Anyone worried about New York’s fiscal health couldn’t have been terribly reassured by the $179 billion budget Gov. Andrew Cuomo rolled out Tuesday.
Cuomo called for no major tax hikes and kept the uptick in state operating costs to 1.9 percent. Good. Yet the plan left many details under wraps. And its broad strokes are themselves hardly comforting.
Start with the budget hole Cuomo needed to close — $7 billion, the Citizens Budget Commission says. The gov would plug that with $2 billion via a higher estimate of tax receipts, $2.5 billion in Medicaid savings and $2.5 billion in other various trims.
Yet he left numerous details about that unanswered, not to mention how he’d deal with mammoth future-year gaps.
And his plan pushes off payment yet again (and possibly permanently) of $1.7 billion in Medicaid bills that were quietly snuck into this year’s budget from the year before — a move experts see as reckless.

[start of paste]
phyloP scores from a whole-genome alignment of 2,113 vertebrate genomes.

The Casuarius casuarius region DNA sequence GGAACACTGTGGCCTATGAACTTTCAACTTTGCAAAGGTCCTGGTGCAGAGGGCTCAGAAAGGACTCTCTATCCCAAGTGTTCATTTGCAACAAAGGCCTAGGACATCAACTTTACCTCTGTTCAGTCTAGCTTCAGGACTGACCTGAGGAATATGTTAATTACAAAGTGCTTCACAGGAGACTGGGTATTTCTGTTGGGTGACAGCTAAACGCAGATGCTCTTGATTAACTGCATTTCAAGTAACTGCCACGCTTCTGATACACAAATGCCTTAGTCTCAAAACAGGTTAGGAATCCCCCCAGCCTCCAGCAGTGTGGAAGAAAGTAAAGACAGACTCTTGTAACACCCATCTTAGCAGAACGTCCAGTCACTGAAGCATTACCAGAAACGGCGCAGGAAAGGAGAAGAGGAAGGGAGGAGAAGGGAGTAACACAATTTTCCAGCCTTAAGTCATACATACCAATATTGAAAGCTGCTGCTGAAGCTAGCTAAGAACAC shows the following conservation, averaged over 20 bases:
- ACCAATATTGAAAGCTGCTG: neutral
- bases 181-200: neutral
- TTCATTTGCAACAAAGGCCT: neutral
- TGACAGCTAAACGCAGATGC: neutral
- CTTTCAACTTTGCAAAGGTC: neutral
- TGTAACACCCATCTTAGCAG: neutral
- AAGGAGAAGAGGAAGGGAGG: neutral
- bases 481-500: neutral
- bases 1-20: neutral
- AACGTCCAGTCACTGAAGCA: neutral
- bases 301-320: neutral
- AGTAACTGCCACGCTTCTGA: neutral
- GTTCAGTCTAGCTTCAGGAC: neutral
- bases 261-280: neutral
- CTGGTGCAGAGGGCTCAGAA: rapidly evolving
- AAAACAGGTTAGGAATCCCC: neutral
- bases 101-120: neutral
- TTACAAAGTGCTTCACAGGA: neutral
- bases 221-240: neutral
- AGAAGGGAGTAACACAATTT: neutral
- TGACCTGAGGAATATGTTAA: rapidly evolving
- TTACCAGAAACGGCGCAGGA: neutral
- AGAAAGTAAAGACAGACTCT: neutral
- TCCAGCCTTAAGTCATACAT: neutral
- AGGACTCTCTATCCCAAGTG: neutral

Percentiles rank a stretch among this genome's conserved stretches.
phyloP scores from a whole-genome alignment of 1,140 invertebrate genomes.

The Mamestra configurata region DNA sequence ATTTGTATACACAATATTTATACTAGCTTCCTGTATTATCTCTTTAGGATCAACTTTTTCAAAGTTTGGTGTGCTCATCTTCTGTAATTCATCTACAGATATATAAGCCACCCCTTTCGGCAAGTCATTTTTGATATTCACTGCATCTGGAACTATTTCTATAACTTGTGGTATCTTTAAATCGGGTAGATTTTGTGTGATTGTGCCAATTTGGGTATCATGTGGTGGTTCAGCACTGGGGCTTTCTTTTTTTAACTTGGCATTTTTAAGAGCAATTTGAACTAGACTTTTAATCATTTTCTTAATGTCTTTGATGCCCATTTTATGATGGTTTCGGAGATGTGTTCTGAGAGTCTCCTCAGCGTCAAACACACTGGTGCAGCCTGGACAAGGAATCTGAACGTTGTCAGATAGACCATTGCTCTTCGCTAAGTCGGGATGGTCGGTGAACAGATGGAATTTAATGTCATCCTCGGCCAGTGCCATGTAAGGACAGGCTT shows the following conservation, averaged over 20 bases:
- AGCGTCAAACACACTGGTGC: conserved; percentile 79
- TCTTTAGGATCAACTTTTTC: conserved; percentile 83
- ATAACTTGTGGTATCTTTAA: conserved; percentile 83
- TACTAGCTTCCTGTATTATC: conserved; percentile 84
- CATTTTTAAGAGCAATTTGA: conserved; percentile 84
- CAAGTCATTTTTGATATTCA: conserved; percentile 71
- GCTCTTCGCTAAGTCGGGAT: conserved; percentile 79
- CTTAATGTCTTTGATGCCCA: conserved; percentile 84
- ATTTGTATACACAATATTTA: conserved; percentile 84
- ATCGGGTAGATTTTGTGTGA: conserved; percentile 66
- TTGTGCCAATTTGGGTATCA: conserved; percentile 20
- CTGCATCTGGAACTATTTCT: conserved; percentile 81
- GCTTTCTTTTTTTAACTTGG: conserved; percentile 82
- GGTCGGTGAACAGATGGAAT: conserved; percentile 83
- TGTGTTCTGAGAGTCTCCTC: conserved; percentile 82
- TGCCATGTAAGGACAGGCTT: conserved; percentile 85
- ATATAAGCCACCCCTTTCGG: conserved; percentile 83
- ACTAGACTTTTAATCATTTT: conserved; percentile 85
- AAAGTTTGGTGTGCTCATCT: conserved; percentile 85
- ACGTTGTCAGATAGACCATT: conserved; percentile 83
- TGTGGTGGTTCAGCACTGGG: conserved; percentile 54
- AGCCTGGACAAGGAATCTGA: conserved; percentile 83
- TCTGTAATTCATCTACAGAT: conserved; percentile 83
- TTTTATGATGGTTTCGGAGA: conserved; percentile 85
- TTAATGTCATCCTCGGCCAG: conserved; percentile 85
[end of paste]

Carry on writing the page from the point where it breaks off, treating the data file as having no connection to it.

He also wants local governments, like New York City, to pick up the tab for Medicaid spending that tops a 3 percent growth cap, even though the state sets most of the basic rules for Medicaid.
Cuomo has until April to hammer out a final plan with the Legislature; expect lawmakers to push for even greater spending.
Finally, the gov yet again plans to ram into a budget deal a host of new laws that have little to do with the budget. As for the one item that needs urgent attention — the bail-reform laws that have put public safety at risk — he didn’t say how he’d fix them.
Yet fixing those “reforms” should come even before a budget deal, as New Yorkers increasingly seem to think: With dangerous suspects being released nearly daily as a result of the reforms, a Siena poll Tuesday found only 37 percent of voters now favor them, down from 55 percent in April.
Alas, the state budget isn’t the only thing New Yorkers have to worry about.
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